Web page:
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achilles heel tendonitis treatment
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An achilles heel tendonitis treatment must be performed by an experienced podiatrist to avoid complications after the surgery. An achilles sheet tendonitis injury can have significant impact on professional and amateur athletes. The Achilles tendon is one of the longer tendons in our body, stretching from the bones of your heel to your calf muscles. You can feel it — a springy band of tissue at the back of your ankle and above your heel. It allows you to extend your foot and point your toes to the floor.
Achilles tendinitis is an overuse injury of the Achilles (uh-KILL-eez) tendon, the band of tissue that connects calf muscles at the back of the lower leg to your heel bone. Achilles tendinitis most commonly occurs in runners who have suddenly increased the intensity or duration of their runs. It’s also common in middle-aged people who play sports, such as tennis or basketball, only on the weekends.
Unfortunately, injuries of Achilles tendon are very common. Many Achilles tendon injuries are caused by tendinitis, in which the tendon becomes swollen and painful. In a severe Achilles tendon injury, too much force on the tendon can cause it to tear partially or rupture completely.
Noninsertional Achilles Tendinitis
In noninsertional Achilles tendinitis, fibers in the middle portion of the tendon have begun to break down with tiny tears (degenerate), swell, and thicken. Tendinitis of the middle portion of the tendon more commonly affects younger, active people.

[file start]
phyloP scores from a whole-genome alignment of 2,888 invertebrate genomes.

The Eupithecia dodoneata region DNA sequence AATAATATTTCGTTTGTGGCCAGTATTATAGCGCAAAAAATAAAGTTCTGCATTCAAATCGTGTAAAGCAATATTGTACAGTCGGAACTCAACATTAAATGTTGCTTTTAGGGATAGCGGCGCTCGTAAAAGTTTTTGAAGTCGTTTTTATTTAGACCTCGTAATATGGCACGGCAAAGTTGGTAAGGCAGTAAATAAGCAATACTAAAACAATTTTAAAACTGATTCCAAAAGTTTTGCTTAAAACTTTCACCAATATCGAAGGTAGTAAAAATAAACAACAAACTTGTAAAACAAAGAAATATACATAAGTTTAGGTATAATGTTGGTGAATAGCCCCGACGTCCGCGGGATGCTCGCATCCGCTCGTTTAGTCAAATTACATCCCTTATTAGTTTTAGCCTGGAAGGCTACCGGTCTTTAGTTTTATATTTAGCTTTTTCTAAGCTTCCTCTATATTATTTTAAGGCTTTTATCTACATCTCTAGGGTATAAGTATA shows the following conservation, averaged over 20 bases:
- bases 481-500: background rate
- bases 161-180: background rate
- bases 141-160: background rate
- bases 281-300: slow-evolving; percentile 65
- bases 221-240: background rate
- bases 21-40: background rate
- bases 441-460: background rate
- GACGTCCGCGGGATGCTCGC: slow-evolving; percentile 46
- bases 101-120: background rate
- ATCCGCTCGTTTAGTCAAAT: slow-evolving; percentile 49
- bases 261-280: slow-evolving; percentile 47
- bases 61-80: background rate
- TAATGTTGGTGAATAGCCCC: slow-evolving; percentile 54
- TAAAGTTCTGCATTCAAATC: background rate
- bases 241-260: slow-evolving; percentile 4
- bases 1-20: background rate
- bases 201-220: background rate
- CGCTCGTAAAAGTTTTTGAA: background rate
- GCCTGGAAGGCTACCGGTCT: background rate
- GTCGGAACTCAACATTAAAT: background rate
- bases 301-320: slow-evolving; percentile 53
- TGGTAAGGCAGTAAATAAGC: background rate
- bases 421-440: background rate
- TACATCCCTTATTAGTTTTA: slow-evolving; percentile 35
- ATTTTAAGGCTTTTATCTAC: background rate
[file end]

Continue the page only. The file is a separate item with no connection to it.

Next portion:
Insertional Achilles Tendinitis
Insertional Achilles tendinitis involves the lower portion of the heel, where the tendon attaches (inserts) to the heel bone. In both noninsertional and insertional Achilles tendinitis, damaged tendon fibers may also calcify (harden). Bone spurs (extra bone growth) often form with insertional Achilles tendinitis. Tendinitis that affects the insertion of the tendon can occur at any time, even in patients who are not active.
What Causes Achilles Tendon Injuries?
An Achilles tendon injury might be caused by:
- Stepping up your level of physical activity too quickly
- Wearing high heels, which increases the stress on the tendon
- Problems with the feet; an Achilles tendon injury can result from flat feet, also known as fallen arches. In this condition, the impact of a step causes the arch of your foot to collapse, stretching the muscles and tendons.
- Muscles or tendons in the leg that are too tight
- Achilles tendon injuries are common in people who participate in these sports:
You’re more likely to tear an Achilles tendon when you start moving suddenly. For instance, a sprinter might get one at the start of a race. The abrupt tensing of the muscle can be too much for the tendon to handle. Men older than age 30 are particularly prone to Achilles tendon injuries.
When is Surgery Needed?
If non-surgical approaches fail to restore the tendon to its normal condition, surgery may be necessary. The foot and ankle surgeon will select the best procedure to repair the tendon, based upon the extent of the injury, the patient’s age and activity level, and other factors.
To prevent Achilles tendonitis or tendonosis from recurring after surgical or non-surgical treatment, the foot and ankle surgeon may recommend strengthening and stretching of the calf muscles through daily exercises. Wearing proper shoes for the foot type and activity is also important in preventing recurrence of the condition.
Orange County Foot and Ankle Center under the supervision of Dr. Matt Ahmadi offers one of the best foot and ankle care services in Mission Viejo, California. Our goal is to keep your feet as healthy and functional as possible by providing you with the best treatment available. Our state-of-the-art services include bunion removal, orthotics, treatment for sports injuries, ingrown nails, foot corns, heel pain, flat feet, hammertoes and much more.
Dr. Ahmadi performs the latest techniques and procedures available today in the foot care industry. He treats any foot problems in children and adults. Call Dr. Ahmadi now at (949) 276-8900 for quality orthotics and foot pain relief. You can reach us anytime, seven days a week.